Nigerian mobile phone subscribers have joined subscribers in other countries worldwide that port their numbers from one network operator to another with the inauguration of the first phase of the Mobile Number Portability (MNP) service by the Nigerian Communications Commission (NCC) Monday in Lagos.
The Chairman, Senate Committee on Communications, Senator Bath Nnaji, House of Representatives Chairman on Communications, Hon. Oyetunde Ojo, and the Executive Commissioner of NCC, Eugene Juwah, were among other dignitaries that cut the tape to inaugurate the service across GSM networks.
The second phase would be inaugurated with the fixed wireless operators like Visafone and Capcom in due course, according to the commission.
Singapore was the first country to inaugurate MNP in 1997, followed by United Kingdom and The Netherlands in 1999 while Spain, Switzerland and Sweden inaugurated MNP between 2001 and 2002.
United States inaugurated in 2003, South Africa in 2006 and Ghana in 2012 while Nigeria just joined the league.
Explaining how number portability works, the Chief Operating Officer of Interconnect Clearing House of Nigeria (ICHN), Mr. Uche Onwudiwe, said any subscriber, who wished to port their numbers would first have to visit the recipient service provider to make his intention known.
“The subscriber is given a form to fill his personal details and would be asked to send ‘Port’ to a short code, 3232.
“When this is done, Interconnect Clearing House, the company with the hosting right to manage exchange of traffic for the MNP scheme, will then send a message to the telecoms operator, informing it of the intention of the subscriber to port from its network to another network.
“The recipient network will then give the subscriber a new SIM card and a confirmation text is sent to the subscriber.
“It takes 48 hours to complete the porting exercise,” Onwudiwe said.
Juwah, who spoke at the inauguration, stated that the scheme had huge potentials for the growth of the economy, and that it would further drive investment.
According to him, “Nigeria is ranked as the fastest growing telecoms market in the world with the largest number of connected and active mobile lines in Sub-saharan Africa, placed at about 113 million.”
He said: “This achievement is not just a representation of out population as a nation, but it shows the level of energy put into the telecoms sector.”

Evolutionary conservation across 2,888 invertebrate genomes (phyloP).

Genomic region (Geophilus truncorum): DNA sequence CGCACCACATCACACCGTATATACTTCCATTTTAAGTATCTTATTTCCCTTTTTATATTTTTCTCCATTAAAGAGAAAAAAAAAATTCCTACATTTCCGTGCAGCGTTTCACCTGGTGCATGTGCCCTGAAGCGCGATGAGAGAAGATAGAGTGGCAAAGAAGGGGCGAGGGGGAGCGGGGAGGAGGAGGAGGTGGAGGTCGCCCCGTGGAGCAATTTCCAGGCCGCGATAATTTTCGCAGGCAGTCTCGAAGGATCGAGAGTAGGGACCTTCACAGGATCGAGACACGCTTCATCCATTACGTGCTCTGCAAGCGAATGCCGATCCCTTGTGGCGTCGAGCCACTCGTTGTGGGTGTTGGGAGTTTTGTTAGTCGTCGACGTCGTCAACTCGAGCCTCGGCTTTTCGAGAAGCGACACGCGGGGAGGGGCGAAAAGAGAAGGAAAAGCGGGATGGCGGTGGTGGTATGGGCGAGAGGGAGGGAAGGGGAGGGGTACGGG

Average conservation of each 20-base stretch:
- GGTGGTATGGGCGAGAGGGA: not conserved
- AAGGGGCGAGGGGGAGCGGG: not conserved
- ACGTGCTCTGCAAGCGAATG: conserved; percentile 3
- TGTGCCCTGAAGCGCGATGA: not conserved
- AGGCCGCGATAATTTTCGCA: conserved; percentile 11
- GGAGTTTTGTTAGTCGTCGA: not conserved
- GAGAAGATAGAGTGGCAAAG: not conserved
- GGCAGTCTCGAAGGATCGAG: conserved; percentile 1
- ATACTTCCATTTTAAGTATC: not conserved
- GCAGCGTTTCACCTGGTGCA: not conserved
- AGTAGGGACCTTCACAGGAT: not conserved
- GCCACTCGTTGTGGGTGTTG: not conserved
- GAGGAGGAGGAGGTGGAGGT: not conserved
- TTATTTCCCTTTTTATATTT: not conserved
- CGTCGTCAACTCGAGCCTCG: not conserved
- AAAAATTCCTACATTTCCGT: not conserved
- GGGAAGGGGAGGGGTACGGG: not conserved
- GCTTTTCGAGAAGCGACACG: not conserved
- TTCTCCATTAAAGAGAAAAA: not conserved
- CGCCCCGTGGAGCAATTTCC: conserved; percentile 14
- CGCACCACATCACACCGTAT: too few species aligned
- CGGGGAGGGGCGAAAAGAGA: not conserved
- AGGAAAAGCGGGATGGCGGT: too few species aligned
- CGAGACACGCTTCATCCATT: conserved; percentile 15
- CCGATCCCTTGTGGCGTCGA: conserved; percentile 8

Juwah added that the vision of the commission was to provide the required stimulus and appropriate environment that would better impact on the network.
Commending the NCC, Ojo stated that MNP would enhance competition among the network operators.
Nnaji, who was represented by Hon. Tony Adebiyi, a member of the Senate Committee on Communications, applauded NCC for the inauguration and tasked the operators to ensure that the scheme is successful.
“Mobile Number portability has been a huge success around the world, because it helps to level the playing field, giving all operators more opportunities to grow their subscriber bases and revenues. We therefore urge our service providers to make it successful,” he said.
All GSM operators were present at the inauguration where they expressed their readiness on the implementation of the service in Nigeria.
Reeling some of the conditions for porting, Juwah said subscribers would be allowed to port to another network free of charge, once in every 90 days.
In technical parlance, Mobile Number Portability is a process that allows subscribers to migrate from one network to another, in search of better service quality, while still retaining the original phone number, irrespective of the network the subscriber chooses to migrate to.
JD:This is a very welcome development in the telecoms sector and we hope this will lead to better service and lower rates for subscribers.I would have loved if the NCC hadn’t lifted the ban on promotions to boost sales.What that would have meant is that there will be only two factors that would keep subscribers on a network,good service and rates. Wether subscribers would be willing to mortgage this for the chance to win a plane is yet to be determined.